Got some pictures of the items that are going to be included in next week’s Sims 4 stuff pack. I’ve never been a stuff pack buyer, so I’m probably going to hold off on this one.
You’re all revved up to take part in this year’s Newbie Blogging Initiative. You’ve done the sign-up. Folks have welcomed you. You’re blogging stuff. It’s moving right along.
While you’ve got the momentum, it’s time to talk about what happens after this month is over, and how to take away the most important part of the experience. I’m talking about the “C” word, the one that’s been tossed around a bit this week. That word is Community.
Gaming bloggers have formed a community whether they meant to or not. The NBI is the community’s way of opening the door and welcoming new folks to join in. You’ve taken the first step through the door, but to make it stick and to really get the most of the experience, there’s a little more to it. I’ve found that building connections with other people is what community is about, and you get back what you put into it.
Being a part of a blogging community is a wonderful and inspiring thing! There’s many times I would have nothing to write, except I just read an article a fellow blogger posted that inspired me to try a different game, do something new, or respond to a topic I wouldn’t have thought of myself. The community is really an ongoing whirlwind of ideas and writing prompts! Not only that, but comments from the community (on your own blog or on other blogs… or when you go to make a comment yourself) can also provide fuel to write.
So How Do You Connect to the Community?
I’m a shy person. I don’t like to throw my writing and creative stuff out there and shout, “LOOK AT ME! LOOK AT MY STUFF!”
But under that all, I’m still a writer and creator. So, like many of us, I still want folks to see what I spent so much time musing and writing. It’s a weird sort of paradox, but one I think is familiar for introverted creators. Most of us write because we have something to say and hope that someone else will read it and care.
While I’m not going to promise that you’ll get a million hits and comments and become wildly viral popular, I will say that building up other people is one way to build up yourself. By giving a little bit to fellow bloggers, you might be surprised at what you get in return. The key, though, is to be sincere in what you give – don’t do things because it benefits yourself. Do things because you are genuinely interested in others. That shows through your interactions, and is a good foundation for making lasting connections.
So how do you do that?
- Remember that behind every blog is a person. View reading that blog as getting to know a bit about the person who writes it. When you react on a blog, always remember you are responding to a person.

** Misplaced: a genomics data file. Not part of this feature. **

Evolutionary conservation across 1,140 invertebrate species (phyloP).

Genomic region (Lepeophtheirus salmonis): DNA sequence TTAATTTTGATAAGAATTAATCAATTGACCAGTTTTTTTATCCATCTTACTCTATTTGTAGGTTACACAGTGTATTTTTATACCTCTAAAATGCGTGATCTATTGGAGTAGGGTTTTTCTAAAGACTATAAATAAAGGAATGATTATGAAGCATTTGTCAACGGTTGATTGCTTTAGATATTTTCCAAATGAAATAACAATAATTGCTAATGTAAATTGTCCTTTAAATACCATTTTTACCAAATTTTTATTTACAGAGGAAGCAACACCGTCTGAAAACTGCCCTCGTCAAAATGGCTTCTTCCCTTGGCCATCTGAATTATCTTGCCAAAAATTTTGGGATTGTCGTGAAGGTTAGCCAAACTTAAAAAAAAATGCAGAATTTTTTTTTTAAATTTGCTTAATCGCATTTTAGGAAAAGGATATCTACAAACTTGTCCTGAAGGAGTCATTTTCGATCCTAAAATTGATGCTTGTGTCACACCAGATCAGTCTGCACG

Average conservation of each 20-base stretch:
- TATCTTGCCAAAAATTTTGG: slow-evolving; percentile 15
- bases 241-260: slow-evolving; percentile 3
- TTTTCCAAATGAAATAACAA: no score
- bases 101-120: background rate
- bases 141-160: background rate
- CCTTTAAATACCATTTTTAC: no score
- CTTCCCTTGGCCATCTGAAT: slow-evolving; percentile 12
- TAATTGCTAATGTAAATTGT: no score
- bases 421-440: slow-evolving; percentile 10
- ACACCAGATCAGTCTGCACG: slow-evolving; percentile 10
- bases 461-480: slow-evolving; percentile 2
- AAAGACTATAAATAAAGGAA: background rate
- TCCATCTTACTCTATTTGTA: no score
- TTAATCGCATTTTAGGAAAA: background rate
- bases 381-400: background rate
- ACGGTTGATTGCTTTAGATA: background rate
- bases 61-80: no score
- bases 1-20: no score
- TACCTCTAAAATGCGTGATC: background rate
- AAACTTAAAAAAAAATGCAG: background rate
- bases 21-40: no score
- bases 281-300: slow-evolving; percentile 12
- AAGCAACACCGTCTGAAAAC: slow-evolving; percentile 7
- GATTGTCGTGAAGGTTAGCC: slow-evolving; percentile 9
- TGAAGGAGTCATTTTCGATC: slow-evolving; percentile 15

- Follow blogs that appeal to you. I posted an article on using RSS to make this an easier process.
- Read and comment on blog posts that interest you. (Note, the following is my personal comment etiquette…) Only leave a comment if you have something sincere or significant to add to the discussion. I’ll use a Like button, but I don’t tend to just plop down the “I like this.” or “Good post.” kinda stuff. Spam bots do that enough for us. 🙂
- Get a Twitter account if you don’t have one already, and follow those bloggers you like. Tweetdeck helps make this easier to do… maybe a future post for me to make!
- Interact with those bloggers on Twitter. Start out small if you’re unsure. Favorite posts. Retweet stuff. Respond to questions and offer positive reinforcement. Little interactions are what make up Twitter and can add up over time.
- When someone comments on your blog, respond to their comment. Like, every time. I try to leave no comment unanswered. Well, unless they’re a troll. In that case, I delete the comment and move on. No need to feed trolls with drama.
- If you read a blog post that inspires you to respond with your own post on the same topic, link to that original post or to other posts on a similar topic. If you give links freely (and really, this doesn’t take that much time to do), other bloggers will see this, and are more likely to link to you one day, too!
- Check out blogs in people’s blog rolls. Stop by blogs you’ve never heard of before and see if it’s a new blog you’d like to follow.
- Be generous and sincere with gratitude. Did someone link you? Thank them. Did someone say something kind about something you wrote? Thank them. Approach people who provide small kindness with appreciation, and return that kindness when you can.
- Be open to welcoming new bloggers and encouraging other writers. Not just during NBI, but all year around. Even if you’re new, yourself, interact with new folks and encourage them to become part of the community, too.
And the most important thing is:
- Do all of the above as consistently as possible. The goal isn’t to “earn readers,” it’s to make lasting connections. That takes time as you learn about other bloggers and they learn about you. You get what you put into it.
I’ve been involved in this blogging community for about a year now (since the last NBI), and I still feel like I’m a new kid on the block. I don’t really know who knows me and who doesn’t, or if they know me well. It’s okay, though. This isn’t a popularity contests, it’s a gathering of online writers. That doesn’t stop me from reaching out to interact when something moves me, even though I’m fairly shy.
With all that being said, if vet bloggers have thoughts to add on making connections in the blogging community, I’m humbly open to your feedback! 🙂